Mental Health & The Holidays: Tips From Buddhist Psychology
While the holiday season can be an extremely joyful time, many people report a rise in stress, anxiety and depression during the holiday season. The National Alliance on Mental Illness (NAMI) found that 64% of people surveyed endorsed having the “holiday blues” (defined as “temporary feelings of anxiety or depression during the holiday season”).
When it comes to the holiday blues, many possible factors are cited, including the added financial stress, time with family, old memories, and even seasonal affective disorder (SAD). Some “symptoms” of the “holiday blues” include headaches, overeating, excessive drinking and insomnia. If you search “mental health and the holidays”, you’ll find a plethora of articles detailing signs and symptoms, facts and figures and offering various tips and techniques to help combat this holiday slump.
That being said, I have yet to find an article on this topic from a perspective of Buddhist psychology. I couldn’t help but wonder what sage advice the Buddha might have on how to best care for your mental health during this time of year. Read on for some tips and techniques:
Drop the story.
A central aspect to Buddhist philosophy and Buddhist psychology is that suffering stems from the mind. Our skewed and often delusional perceptions about the world cause us a great deal of stress. For example, our minds often create stories around what the holiday season “should” look like, how we “should” feel or what we “should” be doing during this time of year. We pull from others’ experiences and constantly compare our own holidays to some constructed ideal we have in our minds. The good news: we are in control of our perception, and therefore able to change this type of thinking. So this year, rather than being at the mercy of some story in your head – with all the “should”s and comparisons – try to have what Buddhists call “beginner’s mind”, and approach the holiday season with a blank canvas, curiosity and compassion.
Another essential aspect of Buddhist psychology is mindfulness. Mindfulness is most often defined as “moment-to-moment, non-judgmental awareness”. This skill pertains to the idea of being engaged, focused and present, with all of your attention and senses involved in whatever it is that you’re doing. In some ways, mindfulness is really mind-LESS-ness: it’s a quieting of the ever-present mind chatter that so often distracts us from the here and now. Staying mindful allows us to be fully present and avoid feeling overwhelmed by too many co-occurring thoughts or experiences.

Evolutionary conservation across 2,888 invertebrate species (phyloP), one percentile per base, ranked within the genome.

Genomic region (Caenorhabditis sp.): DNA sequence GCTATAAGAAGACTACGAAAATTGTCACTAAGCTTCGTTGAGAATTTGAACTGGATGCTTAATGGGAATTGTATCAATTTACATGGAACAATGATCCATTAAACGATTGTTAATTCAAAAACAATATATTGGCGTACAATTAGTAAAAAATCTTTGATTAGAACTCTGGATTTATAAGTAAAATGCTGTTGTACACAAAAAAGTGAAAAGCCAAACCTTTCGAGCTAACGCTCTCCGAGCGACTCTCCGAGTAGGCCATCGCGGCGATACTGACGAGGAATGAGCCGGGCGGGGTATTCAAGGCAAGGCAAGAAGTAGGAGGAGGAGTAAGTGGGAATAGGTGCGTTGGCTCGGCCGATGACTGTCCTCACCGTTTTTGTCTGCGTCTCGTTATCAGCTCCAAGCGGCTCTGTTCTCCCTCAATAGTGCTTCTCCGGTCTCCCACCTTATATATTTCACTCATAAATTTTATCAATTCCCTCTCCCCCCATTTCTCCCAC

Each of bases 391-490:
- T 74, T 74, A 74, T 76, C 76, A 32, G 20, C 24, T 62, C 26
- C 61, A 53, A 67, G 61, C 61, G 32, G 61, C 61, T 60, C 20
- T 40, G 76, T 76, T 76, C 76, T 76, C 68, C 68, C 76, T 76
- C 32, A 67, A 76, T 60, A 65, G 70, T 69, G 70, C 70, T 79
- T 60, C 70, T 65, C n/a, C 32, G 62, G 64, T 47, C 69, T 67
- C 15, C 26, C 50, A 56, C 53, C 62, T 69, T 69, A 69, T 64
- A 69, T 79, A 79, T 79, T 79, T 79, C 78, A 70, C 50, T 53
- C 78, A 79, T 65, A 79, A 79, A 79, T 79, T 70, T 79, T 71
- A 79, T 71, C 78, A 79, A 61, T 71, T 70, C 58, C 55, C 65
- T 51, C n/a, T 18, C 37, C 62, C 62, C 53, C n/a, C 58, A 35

Not just how you typically breathe, but breathe with intention, on purpose. Deep belly breathing – where you inflate your diaphragm like a balloon as you inhale and deflate the diaphragm as you exhale – is one quick and easy way to calm the mind. Deep, slow breathing – especially breathing with a longer exhalation – deactivates the sympathetic nervous system (the system of “fight or flight”, adrenaline and cortisol) and activates the parasympathetic nervous system, which is responsible for rest. Breathing is also extremely helpful in terms of mindfulness: the breath is often used as an anchor to guide our wandering mind back to the present moment. Another great breathing technique is “Nadi Shodhana”, or “alternate nostril breathing”. Click here to read more about how to do this calming technique.
Nourish Your Mind/Body/Spirit.
Stressful times call for an increase in our self-care (despite the fact that many of us tend to let self-care go when things get hectic). Self-care includes anything and everything that helps you rest and recharge, on all levels. In terms of your mind, this could be meditation, mindfulness or reading your favorite books or magazines. For your body, self-care means getting adequate sleep, physical activity and nutrition (as well as any pampering activities you find particularly nourishing). And in terms of your spirit, self-care can often mean some quiet time alone, sitting in silence, praying or connecting to your understanding of a Higher Power. Whatever your personal self-care routine may be, don’t forget boundaries: it’s important to honor and protect the time necessary to care for your self!